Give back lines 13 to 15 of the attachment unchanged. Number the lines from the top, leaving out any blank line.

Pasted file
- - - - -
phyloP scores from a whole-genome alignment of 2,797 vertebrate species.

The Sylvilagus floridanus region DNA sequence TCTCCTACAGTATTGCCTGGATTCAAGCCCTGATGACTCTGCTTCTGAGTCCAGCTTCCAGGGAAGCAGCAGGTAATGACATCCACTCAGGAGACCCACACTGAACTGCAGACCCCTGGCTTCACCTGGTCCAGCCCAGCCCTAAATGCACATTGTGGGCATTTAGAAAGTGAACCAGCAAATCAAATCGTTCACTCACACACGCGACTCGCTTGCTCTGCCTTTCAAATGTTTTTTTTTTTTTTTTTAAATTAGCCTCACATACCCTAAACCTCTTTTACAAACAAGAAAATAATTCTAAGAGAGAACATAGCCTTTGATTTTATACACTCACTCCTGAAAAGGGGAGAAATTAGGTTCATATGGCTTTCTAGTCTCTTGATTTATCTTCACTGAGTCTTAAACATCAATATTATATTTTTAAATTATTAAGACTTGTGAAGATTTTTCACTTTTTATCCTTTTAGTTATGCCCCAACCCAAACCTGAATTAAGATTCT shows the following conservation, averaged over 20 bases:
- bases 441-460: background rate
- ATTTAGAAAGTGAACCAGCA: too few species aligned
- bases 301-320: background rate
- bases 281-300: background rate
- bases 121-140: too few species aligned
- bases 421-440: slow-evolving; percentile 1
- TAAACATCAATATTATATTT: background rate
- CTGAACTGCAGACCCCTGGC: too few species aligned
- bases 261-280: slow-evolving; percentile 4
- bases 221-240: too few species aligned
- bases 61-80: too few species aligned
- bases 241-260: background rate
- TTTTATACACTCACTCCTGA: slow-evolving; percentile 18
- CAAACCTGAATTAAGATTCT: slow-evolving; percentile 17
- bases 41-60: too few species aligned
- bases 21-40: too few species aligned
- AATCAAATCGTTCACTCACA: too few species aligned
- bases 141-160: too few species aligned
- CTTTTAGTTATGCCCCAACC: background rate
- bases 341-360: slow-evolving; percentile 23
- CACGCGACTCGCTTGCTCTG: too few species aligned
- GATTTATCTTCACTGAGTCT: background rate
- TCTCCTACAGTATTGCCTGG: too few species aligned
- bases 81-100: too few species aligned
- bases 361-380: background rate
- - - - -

- bases 61-80: too few species aligned
- bases 241-260: background rate
- TTTTATACACTCACTCCTGA: slow-evolving; percentile 18